Related Rule
United Kingdom of Great Britain and Northern Ireland
Practice Relating to Rule 134. Women
The UK LOAC Pamphlet (1981) states: “Priority in the order of medical treatment is decided only for urgent medical reasons. Women are to be treated with all consideration due to their sex.” 
United Kingdom, The Law of Armed Conflict, D/DAT/13/35/66, Army Code 71130 (Revised 1981), Ministry of Defence, prepared under the Direction of The Chief of the General Staff, 1981, Section 6, p. 22, § 2.
The manual further provides: “PW [prisoners of war] are entitled in all circumstances to respect for their persons and their honour. Specific mention is made of women in this respect.” 
United Kingdom, The Law of Armed Conflict, D/DAT/13/35/66, Army Code 71130 (Revised 1981), Ministry of Defence, prepared under the Direction of The Chief of the General Staff, 1981, Section 8, p. 29, § 6.
The UK LOAC Manual (2004) states in its chapter on the protection of civilians in the hands of a party to the conflict: “Women must be accorded ‘special respect and shall be protected in particular against rape, forced prostitution and any other form of indecent assault’.” 
United Kingdom, The Manual of the Law of Armed Conflict, Ministry of Defence, 1 July 2004, § 9.8.
In its chapter relating to the wounded and sick, the manual states: “Women must be treated with special respect and no less favourably than men.” 
United Kingdom, The Manual of the Law of Armed Conflict, Ministry of Defence, 1 July 2004, § 7.3.
In 2006, in a written answer to a question in the House of Commons concerning, inter alia, “what measures are in place to promote among members of the armed forces recognition of the disproportionate impact of conflict on women and girls”, the UK Minister of State for Armed Forces stated:
The provisions of UNSCR [UN Security Council Resolution] 1325 [on women peace and security] are reflected in the training of UK service personnel in the Law of Armed Conflict and in the pre-deployment preparations. In addition, pre-deployment planning covers social and cultural issues, including specific gender issues that should be taken into account.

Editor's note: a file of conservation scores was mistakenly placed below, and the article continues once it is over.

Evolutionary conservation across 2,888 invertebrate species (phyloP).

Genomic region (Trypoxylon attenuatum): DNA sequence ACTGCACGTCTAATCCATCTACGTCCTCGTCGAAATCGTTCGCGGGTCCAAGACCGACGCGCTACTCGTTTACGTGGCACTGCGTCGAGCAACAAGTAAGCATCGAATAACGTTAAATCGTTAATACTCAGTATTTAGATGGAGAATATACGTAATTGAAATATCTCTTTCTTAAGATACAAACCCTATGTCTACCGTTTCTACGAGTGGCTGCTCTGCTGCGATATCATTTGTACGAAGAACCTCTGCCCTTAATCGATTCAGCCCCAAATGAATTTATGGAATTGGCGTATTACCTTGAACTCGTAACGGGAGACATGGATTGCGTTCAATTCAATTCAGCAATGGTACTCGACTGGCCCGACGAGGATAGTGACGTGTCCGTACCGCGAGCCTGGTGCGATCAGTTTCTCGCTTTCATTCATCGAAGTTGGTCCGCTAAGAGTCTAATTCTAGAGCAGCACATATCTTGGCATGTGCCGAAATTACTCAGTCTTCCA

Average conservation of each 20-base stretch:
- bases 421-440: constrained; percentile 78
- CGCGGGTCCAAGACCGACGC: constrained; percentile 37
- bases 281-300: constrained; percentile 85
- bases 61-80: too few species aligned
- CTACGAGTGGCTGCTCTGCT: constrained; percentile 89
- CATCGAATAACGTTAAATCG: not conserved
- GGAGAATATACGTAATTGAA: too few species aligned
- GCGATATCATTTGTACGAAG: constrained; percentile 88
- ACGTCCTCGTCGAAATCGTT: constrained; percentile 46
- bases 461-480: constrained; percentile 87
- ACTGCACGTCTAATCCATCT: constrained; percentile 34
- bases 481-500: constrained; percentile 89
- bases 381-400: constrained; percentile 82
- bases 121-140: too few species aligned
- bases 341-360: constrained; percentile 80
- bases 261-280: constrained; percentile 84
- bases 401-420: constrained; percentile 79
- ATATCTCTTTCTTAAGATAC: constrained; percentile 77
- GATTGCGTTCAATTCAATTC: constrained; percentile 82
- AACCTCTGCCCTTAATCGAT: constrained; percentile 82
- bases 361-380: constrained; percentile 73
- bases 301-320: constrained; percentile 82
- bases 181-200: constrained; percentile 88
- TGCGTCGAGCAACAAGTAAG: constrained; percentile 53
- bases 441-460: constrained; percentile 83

United Kingdom, House of Commons, Written answer by the Minister of State for Armed Forces, Ministry of Defence, Hansard, 6 November 2006, Vol. 451, Written Answers, col. 827W.
The UK Government Strategy on the Protection of Civilians in Armed Conflict (2010) states: “Specific population groups such as women … benefit from additional protection provided for in specific conventions.” 
United Kingdom, Foreign and Commonwealth Office, Government Strategy on the Protection of Civilians in Armed Conflict, March 2010, p. 4.
The UK Military Manual (1958) contains several rules intended to protect specifically maternity cases and pregnant women. 
United Kingdom, The Law of War on Land being Part III of the Manual of Military Law, The War Office, HMSO, 1958, §§ 28, 29, 32–35, 46 and 538.
The UK LOAC Pamphlet (1981) contains specific rules intended to protect expectant women and mothers with children under seven years of age. 
United Kingdom, The Law of Armed Conflict, D/DAT/13/35/66, Army Code 71130 (Revised 1981), Ministry of Defence, prepared under the Direction of The Chief of the General Staff, 1981, Section 9, p. 34, §§ 2, 3 and 5.
The UK LOAC Manual (2004) states: “Pregnant women and mothers of dependent children who are arrested, detained or interned for reasons related to the armed conflict must have their cases considered with the utmost priority.” 
United Kingdom, The Manual of the Law of Armed Conflict, Ministry of Defence, 1 July 2004, § 9.8.2.
The UK LOAC Manual (2004) states:
Pregnant women and mothers of dependent children who are arrested, detained or interned for reasons related to the armed conflict must have their cases considered with the utmost priority. For these women, the pronouncement of the death penalty should be avoided, as far as that is possible, and the execution of the death penalty is forbidden. In any event, United Kingdom courts may not impose death sentences. 
United Kingdom, The Manual of the Law of Armed Conflict, Ministry of Defence, 1 July 2004, § 9.8.2; see also § 16.48 (enforcement of the law of armed conflict).